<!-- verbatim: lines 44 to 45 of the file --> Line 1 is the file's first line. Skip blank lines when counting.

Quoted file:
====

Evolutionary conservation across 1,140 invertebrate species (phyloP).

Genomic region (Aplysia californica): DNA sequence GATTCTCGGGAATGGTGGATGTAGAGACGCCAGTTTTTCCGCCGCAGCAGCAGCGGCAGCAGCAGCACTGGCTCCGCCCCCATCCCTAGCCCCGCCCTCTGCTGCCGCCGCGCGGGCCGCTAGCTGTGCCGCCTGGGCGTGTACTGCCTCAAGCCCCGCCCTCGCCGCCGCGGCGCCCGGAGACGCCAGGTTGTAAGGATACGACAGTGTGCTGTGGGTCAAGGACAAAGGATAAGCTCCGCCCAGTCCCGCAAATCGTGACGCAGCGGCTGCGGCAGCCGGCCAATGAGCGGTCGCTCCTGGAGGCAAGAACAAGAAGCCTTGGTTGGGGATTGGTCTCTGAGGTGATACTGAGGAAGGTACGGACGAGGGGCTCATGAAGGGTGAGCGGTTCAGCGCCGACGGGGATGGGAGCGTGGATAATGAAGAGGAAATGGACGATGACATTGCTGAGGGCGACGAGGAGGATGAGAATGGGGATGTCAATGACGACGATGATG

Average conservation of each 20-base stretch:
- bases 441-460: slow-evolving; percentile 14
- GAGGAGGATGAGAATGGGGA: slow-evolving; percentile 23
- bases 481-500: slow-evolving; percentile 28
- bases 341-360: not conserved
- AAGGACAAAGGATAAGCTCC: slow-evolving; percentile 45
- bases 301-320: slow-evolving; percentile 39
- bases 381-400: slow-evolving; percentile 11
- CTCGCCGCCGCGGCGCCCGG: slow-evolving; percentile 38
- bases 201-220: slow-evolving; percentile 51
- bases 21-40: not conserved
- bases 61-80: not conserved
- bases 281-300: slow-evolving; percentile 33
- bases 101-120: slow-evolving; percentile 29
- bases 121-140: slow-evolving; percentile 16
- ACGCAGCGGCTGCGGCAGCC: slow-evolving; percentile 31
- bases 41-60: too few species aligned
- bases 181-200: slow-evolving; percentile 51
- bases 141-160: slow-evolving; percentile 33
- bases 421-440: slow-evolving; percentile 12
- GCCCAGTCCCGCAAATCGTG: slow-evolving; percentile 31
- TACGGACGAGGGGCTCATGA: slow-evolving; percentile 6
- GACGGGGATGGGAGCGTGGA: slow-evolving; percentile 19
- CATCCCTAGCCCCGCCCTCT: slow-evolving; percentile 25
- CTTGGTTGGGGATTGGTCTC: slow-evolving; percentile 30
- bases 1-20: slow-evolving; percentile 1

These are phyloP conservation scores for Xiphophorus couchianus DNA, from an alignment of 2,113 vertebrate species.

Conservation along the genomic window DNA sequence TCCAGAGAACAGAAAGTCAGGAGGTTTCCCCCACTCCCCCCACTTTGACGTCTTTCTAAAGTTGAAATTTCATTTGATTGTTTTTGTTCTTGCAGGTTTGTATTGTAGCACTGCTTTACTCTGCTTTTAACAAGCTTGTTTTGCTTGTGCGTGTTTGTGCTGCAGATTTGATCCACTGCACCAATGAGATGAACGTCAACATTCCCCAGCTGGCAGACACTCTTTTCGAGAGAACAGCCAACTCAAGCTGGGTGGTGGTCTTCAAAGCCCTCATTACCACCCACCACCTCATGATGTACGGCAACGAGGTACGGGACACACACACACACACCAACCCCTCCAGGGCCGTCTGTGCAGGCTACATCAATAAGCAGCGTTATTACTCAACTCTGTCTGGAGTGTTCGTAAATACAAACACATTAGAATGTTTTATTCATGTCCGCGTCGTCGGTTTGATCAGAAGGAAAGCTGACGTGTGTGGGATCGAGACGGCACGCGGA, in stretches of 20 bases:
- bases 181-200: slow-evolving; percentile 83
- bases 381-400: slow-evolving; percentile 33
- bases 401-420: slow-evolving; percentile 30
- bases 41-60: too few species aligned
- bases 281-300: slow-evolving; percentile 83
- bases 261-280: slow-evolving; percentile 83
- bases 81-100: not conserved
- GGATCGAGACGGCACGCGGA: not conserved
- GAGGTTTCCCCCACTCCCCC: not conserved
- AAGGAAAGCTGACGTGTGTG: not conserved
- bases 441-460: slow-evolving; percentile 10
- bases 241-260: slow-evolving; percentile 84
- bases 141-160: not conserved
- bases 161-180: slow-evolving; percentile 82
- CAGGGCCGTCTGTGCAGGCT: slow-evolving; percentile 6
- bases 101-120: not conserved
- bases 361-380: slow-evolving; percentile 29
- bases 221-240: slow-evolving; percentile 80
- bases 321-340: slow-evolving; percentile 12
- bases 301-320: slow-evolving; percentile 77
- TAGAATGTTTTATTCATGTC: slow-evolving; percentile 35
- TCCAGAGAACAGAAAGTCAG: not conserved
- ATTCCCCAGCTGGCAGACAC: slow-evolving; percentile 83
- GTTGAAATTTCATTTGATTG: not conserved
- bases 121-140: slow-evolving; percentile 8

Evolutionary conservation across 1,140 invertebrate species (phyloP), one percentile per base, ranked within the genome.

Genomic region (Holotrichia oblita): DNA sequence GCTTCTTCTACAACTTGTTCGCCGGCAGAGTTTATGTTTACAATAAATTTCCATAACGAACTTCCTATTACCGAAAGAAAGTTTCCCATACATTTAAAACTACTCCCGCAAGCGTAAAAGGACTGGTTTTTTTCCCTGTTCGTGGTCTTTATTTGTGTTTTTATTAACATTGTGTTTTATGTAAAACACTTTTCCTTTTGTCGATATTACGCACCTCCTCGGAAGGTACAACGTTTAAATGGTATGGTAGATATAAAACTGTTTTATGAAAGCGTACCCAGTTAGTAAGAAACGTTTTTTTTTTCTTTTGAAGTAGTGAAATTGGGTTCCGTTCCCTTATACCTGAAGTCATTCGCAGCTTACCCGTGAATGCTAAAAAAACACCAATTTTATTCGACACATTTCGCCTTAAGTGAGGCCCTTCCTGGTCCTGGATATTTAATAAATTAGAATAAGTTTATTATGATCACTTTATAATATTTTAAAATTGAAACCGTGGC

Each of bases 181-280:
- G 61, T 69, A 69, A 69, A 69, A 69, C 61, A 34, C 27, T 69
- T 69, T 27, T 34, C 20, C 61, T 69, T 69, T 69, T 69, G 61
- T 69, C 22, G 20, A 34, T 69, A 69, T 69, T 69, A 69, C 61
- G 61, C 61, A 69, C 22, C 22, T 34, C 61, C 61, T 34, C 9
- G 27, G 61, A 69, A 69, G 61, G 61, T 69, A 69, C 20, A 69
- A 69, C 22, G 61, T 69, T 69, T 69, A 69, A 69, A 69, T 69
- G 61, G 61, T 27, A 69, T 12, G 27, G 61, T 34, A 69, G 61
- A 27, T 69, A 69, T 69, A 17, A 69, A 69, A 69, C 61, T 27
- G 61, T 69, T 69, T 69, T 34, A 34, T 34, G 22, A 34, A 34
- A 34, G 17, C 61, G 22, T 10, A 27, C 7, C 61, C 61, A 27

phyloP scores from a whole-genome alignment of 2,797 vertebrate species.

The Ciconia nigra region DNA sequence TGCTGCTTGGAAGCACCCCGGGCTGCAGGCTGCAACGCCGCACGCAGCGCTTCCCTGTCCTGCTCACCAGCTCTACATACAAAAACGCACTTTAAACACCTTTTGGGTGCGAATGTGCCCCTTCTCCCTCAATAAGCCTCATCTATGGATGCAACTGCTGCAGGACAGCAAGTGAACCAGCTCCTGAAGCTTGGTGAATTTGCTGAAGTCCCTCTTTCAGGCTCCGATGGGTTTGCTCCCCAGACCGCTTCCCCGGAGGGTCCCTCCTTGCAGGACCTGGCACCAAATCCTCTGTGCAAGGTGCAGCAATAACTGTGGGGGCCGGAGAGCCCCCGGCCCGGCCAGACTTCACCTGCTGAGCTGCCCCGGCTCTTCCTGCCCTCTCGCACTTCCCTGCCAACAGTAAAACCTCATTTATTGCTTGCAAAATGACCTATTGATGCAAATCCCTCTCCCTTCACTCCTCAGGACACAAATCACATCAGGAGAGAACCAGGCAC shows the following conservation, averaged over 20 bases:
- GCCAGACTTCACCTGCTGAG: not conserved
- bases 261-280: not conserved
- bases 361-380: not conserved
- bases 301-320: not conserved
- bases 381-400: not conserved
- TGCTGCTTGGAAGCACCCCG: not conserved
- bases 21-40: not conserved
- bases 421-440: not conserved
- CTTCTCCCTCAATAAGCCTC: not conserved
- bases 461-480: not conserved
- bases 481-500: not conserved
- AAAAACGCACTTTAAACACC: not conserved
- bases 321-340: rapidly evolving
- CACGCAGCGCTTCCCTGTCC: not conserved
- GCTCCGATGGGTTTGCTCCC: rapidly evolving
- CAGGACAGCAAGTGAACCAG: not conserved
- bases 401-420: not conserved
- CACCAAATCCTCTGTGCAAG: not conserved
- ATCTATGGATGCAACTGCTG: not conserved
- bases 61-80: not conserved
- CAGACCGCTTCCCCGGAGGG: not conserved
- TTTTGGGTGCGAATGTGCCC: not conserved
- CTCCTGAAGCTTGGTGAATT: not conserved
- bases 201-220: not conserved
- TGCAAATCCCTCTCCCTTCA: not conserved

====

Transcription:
- bases 161-180: slow-evolving; percentile 82
- CAGGGCCGTCTGTGCAGGCT: slow-evolving; percentile 6